Basalt officials urge residents to get their ballots turned in
Basalt town government officials are urging voters to submit their ballots as soon as possible rather than wait until the last minute.
The best way to make sure a ballot is counted is to return it to the drop box on the north side of Town Hall, off of Midland Spur. The drop box is available 24 hours per day, seven days per week. All ballots must be received by Town Clerk Pam Schilling by 7 p.m. Tuesday. At this point, ballots will not reach her in time by mail.
The town’s vendor mailed 2,538 ballots March 16. Schilling said 512 ballots were returned as of April 1.
So far, the turnout is slightly less than half of the turnout in the 2016 election that featured a hotly contested mayoral race. In that race, there were 1,099 ballots cast.
Schilling wants people with questions about ballots to call her as soon as possible.
“If people haven’t received their ballot or if they have any questions, they should call as soon as possible and avoid trying to do anything last minute on Election Day,” she said. She can be reached at 970-927-4701.
Voting will be possible at Town Hall on Tuesday, but it won’t be convenient for anyone involved. Public access to all town facilities is restricted because of the stay-at-home orders issued to slow the spread of the coronavirus.
“On Election Day, only one person will be allowed into Town Hall to vote at a time,” said a notice from the town government. “Please return your mail ballot and avoid Town Hall.”
Basalt’s municipal election features a race for mayor and three council seats. Six candidates are running at-large for the council seats. They are Glenn Drummond, Tiffany Haddad, Elyse Hottel, David Knight, Jennifer Riffle and Kirk “Dieter” Schindler.
Riffle is the only incumbent seeking to return for a four-year term. Current council members Auden Schendler and Katie Schwoerer aren’t seeking re-election.
In the mayoral race, incumbent Jacque Whitsitt cannot run again because of term limits. The three candidates seeking the post are Rob Leavitt, Bill Infante and Bill Kane.
The town is using an instant runoff voting procedure for the first time. It was approved for mayoral races as part of the 2002 Home Rule Charter but never employed because there has never been more than two candidates until this year. In instant runoff voting, voters will be asked to rank the candidates by preference. If no candidate receives 50% plus one of the votes in the first tally, the candidate with the fewest votes is eliminated. The ballots for that candidate will be examined for the second preferences. They will be assigned to the other candidates to determine a winner.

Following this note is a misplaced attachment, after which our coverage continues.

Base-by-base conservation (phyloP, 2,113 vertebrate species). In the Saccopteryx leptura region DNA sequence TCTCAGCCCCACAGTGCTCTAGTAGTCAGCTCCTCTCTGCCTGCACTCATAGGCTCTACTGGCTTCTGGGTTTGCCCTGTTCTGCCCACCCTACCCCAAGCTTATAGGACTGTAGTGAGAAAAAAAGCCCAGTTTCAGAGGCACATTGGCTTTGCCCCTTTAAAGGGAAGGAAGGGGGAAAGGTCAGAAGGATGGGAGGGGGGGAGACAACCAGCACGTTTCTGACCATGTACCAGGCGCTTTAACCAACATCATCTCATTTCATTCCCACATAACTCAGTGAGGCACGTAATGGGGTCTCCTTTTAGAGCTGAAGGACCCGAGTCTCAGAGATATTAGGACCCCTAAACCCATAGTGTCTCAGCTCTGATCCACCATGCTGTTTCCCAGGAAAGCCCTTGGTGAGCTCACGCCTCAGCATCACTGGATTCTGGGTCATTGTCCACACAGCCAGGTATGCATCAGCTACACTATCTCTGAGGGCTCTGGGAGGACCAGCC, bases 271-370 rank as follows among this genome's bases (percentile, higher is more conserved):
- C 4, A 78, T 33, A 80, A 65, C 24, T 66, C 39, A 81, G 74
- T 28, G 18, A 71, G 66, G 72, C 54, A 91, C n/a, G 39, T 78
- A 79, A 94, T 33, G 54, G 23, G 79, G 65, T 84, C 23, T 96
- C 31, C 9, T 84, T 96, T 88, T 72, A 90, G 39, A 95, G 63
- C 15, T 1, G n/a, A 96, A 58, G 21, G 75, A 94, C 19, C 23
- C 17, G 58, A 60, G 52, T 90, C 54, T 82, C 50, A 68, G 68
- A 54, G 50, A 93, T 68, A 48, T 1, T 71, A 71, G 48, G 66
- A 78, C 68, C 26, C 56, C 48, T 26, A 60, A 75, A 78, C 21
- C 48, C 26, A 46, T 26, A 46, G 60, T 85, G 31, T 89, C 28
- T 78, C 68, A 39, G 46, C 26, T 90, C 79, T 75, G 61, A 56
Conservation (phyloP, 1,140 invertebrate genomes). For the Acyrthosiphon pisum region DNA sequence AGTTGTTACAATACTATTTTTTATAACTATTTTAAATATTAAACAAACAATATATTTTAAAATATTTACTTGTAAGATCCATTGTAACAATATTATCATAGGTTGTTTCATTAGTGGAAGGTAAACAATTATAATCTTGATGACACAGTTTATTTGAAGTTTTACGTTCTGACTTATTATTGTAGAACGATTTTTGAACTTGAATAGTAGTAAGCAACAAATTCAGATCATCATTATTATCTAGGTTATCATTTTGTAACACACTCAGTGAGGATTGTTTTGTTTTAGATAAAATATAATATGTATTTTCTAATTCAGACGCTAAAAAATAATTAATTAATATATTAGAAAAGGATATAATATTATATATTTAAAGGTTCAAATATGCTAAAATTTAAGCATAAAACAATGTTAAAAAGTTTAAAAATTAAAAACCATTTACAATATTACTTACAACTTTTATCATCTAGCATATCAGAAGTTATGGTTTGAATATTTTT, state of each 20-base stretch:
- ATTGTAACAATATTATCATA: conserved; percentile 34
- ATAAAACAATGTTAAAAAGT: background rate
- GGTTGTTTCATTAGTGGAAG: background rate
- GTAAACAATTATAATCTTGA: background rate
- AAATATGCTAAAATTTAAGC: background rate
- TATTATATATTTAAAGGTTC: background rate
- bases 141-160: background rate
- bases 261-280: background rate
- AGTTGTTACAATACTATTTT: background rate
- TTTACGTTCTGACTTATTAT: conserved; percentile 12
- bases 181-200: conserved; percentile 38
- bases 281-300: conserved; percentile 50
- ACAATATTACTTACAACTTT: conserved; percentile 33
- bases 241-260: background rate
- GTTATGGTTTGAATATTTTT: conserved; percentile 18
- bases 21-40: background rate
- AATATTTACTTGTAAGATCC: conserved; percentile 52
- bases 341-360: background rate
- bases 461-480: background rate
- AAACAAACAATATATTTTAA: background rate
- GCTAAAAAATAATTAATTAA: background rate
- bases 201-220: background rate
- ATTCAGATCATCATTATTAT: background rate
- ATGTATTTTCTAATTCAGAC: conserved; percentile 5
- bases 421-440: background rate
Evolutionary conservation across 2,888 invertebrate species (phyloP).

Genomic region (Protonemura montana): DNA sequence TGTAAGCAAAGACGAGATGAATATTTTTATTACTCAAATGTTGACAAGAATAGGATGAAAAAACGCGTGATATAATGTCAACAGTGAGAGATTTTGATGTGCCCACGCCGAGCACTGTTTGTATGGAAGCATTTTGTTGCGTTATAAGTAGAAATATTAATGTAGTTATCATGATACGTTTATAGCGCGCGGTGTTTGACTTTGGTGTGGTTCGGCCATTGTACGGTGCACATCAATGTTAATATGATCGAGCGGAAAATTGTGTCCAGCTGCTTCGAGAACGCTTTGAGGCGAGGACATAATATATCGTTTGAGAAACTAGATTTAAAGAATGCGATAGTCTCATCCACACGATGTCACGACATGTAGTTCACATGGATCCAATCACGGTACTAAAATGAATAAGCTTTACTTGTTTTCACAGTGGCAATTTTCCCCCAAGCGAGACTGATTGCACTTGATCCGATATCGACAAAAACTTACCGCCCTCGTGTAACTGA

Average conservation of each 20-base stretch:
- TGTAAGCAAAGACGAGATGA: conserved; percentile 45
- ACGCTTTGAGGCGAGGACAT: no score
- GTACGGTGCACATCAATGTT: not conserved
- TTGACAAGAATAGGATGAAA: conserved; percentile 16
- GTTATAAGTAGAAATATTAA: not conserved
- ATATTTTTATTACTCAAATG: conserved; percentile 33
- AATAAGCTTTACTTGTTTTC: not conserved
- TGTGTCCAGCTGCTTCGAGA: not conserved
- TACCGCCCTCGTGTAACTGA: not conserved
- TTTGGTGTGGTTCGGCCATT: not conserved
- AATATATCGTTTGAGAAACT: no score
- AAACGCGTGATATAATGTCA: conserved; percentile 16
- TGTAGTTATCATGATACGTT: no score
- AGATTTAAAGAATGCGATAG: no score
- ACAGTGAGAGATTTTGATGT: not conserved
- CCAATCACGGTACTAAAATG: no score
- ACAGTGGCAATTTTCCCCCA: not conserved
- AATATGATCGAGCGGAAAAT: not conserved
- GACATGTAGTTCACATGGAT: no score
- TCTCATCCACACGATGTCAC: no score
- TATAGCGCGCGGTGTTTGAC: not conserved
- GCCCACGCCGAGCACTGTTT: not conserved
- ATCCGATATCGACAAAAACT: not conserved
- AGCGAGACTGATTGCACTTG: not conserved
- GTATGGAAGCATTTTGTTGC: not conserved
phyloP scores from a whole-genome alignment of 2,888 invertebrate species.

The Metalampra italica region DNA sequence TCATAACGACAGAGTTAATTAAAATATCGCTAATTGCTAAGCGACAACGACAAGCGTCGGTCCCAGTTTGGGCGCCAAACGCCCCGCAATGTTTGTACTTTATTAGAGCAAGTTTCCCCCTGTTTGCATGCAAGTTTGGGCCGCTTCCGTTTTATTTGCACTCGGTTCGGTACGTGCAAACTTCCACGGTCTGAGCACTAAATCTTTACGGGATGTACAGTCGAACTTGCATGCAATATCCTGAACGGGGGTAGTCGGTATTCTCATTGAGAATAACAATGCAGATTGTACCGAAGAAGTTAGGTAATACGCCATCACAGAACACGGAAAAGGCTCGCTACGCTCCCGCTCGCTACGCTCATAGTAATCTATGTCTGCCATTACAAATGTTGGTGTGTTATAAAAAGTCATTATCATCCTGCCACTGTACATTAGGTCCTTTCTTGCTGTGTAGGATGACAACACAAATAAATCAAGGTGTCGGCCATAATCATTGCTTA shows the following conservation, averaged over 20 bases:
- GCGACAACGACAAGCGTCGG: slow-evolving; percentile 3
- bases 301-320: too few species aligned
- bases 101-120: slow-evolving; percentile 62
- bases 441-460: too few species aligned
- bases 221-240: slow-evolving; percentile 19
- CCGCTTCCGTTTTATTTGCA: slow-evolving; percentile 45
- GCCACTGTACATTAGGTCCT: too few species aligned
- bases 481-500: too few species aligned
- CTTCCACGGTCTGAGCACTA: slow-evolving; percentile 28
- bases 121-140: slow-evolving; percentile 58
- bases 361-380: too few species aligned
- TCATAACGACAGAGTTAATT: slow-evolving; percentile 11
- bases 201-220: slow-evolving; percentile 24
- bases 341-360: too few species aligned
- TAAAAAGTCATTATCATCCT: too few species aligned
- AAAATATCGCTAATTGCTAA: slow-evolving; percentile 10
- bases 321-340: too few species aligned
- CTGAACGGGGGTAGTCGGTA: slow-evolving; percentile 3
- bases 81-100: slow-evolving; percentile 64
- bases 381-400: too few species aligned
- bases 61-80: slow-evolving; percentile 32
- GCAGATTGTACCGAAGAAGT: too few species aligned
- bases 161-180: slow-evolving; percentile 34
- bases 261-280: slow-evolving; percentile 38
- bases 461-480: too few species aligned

Schilling said previously that election judges will count ballots for the mayoral race by hand. The votes in the council races will be counted by machine.
The election winners are scheduled to be sworn in April 28.
Support Local Journalism
Support Local Journalism
Readers around Aspen and Snowmass Village make the Aspen Times’ work possible. Your financial contribution supports our efforts to deliver quality, locally relevant journalism.
Now more than ever, your support is critical to help us keep our community informed about the evolving coronavirus pandemic and the impact it is having locally. Every contribution, however large or small, will make a difference.
Each donation will be used exclusively for the development and creation of increased news coverage.
Start a dialogue, stay on topic and be civil.
If you don't follow the rules, your comment may be deleted.
User Legend: Moderator Trusted User
Interstate 70 through Glenwood Canyon is expected to remain closed due to potential structure damage underneath the eastbound lanes.